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Saturday, Aug. 19, 2000
Don't just be there, be strong for me
By KAORI SHOJI
"The Limey" could be renamed along the lines of "Father and Daughter" or "Dad Does His Best" or "My Dad the Hero" -- all too uncool compared to the original, but they sure get to the bottom line. This is, without doubt, the finest father-daughter movie ever.
Normally I'm no sucker for this genre, because (a) there are so few of them around, and (b) they're full of baloney (aside from "American Beauty"). But "The Limey" is a movie that chucks out the phoniness and embarrassment of the father-daughter relationship and homes in on what's most important. If you're an expectant father, or worrying about a teenage daughter, fling the Dr. Spock books across the room and go to the theater.
More eloquent, insightful and just plain right than a stack of child psychology books, "The Limey" teaches us about male parenthood and what fathers can do for their daughters. It's not about spending quality time, being there for school functions, buying a Volvo as a graduation present. No, you can be absentee, alcoholic, aimless, jobless, cashless.
But when your girl is mistreated in any way, then it's time to go out there and beat the daylights out of the bastards who did the foul deed. As a matter of course, prepare to be hurt, arrested or even killed. If you're looking for an operatic ending, you can die in your daughter's arms. This, dads, is the honest-to-god truth of what girls want from their papas. (However, for any fathers out there willing to present me with a Volvo, I wouldn't say no.)
"Limey" is a Stephen Soderbergh work, which means you're in for either a carefully crafted Hollywood blockbuster ("Erin Brockovich," "Out of Sight") or something smaller, more personal and intriguing ("Sex, Lies and Videotape," "Kafka").
"Limey" is of the latter category, an engaging balance of big names, small budget and an oddly poetic story line. Besides the dad/daughter connection, Soderbergh makes a grand tribute to the '60s, an era that he was born too late for but whose ghost he captures and brings on screen with great finesse.
For this, he cast Terence Stamp and Peter Fonda in lead roles. He inserted clips from a 1968 Ken Loach movie ("Poor Cow"). He has Fonda say things like: "Have you ever dreamed about a place you never recalled going to before? That was the '60s, or more precisely, the years between '66 and '68 . . ." [faraway gaze and smile]. The soundtrack features The Who and Steppenwolf.
But to Soderbergh's credit, there's not one flashback scene of flower children sitting around on floor cushions or in the throes of campus demonstrations. The story is staunchly present-day, with brief but effective reminiscences of "what it was like back then." The whole thing is very subtle, like music heard from another room.
Likewise, the dad-daughter relationship is not one of those supposedly therapeutic, emotional jobs with lots of tears and hugs. The pair, in fact, never occupy the same frame. The sincerity is real, but it's more fragrance than actual presence.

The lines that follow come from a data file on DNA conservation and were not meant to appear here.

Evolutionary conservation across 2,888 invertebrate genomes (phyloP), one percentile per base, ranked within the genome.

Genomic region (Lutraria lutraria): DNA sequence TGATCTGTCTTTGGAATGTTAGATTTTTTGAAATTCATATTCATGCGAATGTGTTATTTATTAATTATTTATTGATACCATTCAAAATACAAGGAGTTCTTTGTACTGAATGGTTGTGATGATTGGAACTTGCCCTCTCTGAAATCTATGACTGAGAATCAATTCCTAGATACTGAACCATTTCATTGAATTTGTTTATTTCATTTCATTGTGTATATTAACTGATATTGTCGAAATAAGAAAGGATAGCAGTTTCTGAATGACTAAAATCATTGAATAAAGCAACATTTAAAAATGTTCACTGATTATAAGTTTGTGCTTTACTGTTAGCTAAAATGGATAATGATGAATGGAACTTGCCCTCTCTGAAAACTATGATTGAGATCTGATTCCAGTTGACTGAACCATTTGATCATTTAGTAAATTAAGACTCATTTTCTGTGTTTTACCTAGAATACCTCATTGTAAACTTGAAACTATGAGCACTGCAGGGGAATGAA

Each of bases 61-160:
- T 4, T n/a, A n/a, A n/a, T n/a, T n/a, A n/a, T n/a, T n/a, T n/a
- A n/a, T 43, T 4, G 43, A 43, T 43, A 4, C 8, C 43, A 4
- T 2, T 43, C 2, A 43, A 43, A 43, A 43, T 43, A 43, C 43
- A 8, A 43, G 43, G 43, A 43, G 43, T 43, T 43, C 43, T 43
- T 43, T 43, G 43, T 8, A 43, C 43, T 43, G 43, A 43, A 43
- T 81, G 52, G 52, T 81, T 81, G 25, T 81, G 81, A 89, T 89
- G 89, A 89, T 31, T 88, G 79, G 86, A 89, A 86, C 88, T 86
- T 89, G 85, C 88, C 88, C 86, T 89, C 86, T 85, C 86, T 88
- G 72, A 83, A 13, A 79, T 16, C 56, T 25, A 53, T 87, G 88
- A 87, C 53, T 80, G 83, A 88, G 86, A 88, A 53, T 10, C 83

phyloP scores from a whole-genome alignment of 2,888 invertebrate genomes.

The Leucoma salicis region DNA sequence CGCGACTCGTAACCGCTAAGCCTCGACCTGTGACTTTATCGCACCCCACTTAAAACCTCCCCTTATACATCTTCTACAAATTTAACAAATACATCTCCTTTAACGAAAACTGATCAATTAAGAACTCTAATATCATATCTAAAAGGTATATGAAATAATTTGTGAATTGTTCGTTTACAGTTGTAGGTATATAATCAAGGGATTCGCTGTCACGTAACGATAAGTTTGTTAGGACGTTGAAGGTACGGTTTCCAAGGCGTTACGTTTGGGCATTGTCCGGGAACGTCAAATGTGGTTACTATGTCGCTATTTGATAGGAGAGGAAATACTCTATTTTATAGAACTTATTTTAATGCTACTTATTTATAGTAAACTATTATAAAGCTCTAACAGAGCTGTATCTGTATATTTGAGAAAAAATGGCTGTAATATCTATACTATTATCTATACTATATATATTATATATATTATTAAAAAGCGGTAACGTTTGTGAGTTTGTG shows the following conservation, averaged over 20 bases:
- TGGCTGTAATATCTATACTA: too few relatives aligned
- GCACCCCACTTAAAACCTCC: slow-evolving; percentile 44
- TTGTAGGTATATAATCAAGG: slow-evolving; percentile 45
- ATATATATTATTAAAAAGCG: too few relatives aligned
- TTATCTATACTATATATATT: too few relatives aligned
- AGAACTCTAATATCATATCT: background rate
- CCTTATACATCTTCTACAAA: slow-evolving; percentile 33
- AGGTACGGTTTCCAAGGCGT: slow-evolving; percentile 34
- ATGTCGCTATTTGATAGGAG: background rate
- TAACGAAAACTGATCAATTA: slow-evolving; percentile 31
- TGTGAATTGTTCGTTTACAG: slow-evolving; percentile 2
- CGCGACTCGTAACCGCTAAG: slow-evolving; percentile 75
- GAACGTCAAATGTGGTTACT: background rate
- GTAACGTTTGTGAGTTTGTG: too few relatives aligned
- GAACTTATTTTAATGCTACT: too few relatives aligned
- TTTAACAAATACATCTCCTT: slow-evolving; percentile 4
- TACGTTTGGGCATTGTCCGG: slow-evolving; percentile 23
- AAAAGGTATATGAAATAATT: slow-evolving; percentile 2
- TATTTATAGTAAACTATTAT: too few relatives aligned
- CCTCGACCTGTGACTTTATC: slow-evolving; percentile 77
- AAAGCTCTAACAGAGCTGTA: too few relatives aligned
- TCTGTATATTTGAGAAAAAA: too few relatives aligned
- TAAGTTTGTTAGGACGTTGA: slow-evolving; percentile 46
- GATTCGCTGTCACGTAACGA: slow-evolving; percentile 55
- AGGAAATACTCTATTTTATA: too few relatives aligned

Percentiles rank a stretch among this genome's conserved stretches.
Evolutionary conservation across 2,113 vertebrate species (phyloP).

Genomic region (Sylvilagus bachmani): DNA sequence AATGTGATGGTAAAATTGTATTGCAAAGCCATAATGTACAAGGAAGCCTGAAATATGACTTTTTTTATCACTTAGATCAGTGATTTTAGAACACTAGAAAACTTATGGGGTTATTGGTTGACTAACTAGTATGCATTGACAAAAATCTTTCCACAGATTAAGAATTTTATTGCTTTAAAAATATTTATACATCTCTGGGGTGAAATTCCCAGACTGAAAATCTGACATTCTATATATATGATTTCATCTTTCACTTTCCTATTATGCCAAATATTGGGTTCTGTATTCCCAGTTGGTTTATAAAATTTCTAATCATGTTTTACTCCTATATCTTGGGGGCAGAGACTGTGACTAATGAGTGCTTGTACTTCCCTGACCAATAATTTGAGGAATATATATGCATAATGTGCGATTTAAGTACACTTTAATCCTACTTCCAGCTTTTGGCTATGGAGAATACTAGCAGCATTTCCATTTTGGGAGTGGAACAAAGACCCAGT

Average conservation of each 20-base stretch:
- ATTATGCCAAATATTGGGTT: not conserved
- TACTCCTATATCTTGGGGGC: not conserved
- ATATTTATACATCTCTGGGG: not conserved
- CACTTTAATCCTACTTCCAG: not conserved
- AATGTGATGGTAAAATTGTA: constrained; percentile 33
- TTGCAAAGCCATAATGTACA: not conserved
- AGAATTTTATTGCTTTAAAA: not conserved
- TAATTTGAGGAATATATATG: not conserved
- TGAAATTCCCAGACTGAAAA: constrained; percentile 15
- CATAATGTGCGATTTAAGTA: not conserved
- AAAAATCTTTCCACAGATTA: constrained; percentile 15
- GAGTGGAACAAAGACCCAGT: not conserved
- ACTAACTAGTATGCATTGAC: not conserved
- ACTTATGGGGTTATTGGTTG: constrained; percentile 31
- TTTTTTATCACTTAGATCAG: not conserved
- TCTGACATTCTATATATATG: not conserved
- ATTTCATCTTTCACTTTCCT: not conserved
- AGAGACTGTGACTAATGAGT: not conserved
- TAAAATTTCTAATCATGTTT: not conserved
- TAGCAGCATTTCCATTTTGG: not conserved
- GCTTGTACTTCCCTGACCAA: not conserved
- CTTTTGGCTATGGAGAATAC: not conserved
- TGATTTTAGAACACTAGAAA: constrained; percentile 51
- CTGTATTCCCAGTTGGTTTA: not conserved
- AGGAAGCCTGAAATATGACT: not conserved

And little wonder, because the story opens with the daughter's death in L.A. The last time she saw her father was nine years ago, just before he was arrested for robbery. This was in London, where she had spent her entire childhood waiting for him to be released from one prison sentence after another. This last time, Wilson (Stamp) had sworn he would go straight. Then came news of the car accident that killed his "lit'l girl, Jenny."
Somehow, he smells a fish of mega-proportions. Wilson flies to L.A. where Jenny had been living with a boyfriend: bigwig music producer Valentine (Fonda). Valentine has already installed Jenny's successor, gives parties and is generally living the beautiful life. Wilson is pissed off. He seeks out Eduardo (Luis Guzman) and Elaine (Lesley Ann Warren), who were Jenny's best friends, and tries to pin down what really happened. The more he pokes around, the more he's convinced that Valentine was the cause of Jenny's demise.
Wilson becomes one towering flame of vengeance. "Tell him I'm coming," he fumes. "Tell him I'm f***ing coming!"
Though there's a big kick out of seeing Fonda as the elegant, affluent sleaze bag who sold out his '60s ideals long ago, the movie belongs to Stamp alone. So what if Wilson is an aging career criminal with nothing but a suitcase to his name, so what if he was never there for school functions. This is a dream dad, the kind of dream dad one is too dumb to recognize as such before the age of 25. One doesn't want to date him, you understand, but one does want to be protected by him.
Imagine the joy of walking into a restaurant with such a dad at your side. Other dads will be wearing chinos and large T-shirts, but this dad wears a rumpled Saville Row-type suit and his speech is so cockneyfied no one understands a word he says. Yet he exudes aristocracy from head to foot. If this is a sampling of a Limey, then by Jove I'm off to Blighty.
"The Limey" opens today at Ebisu Garden Cinema.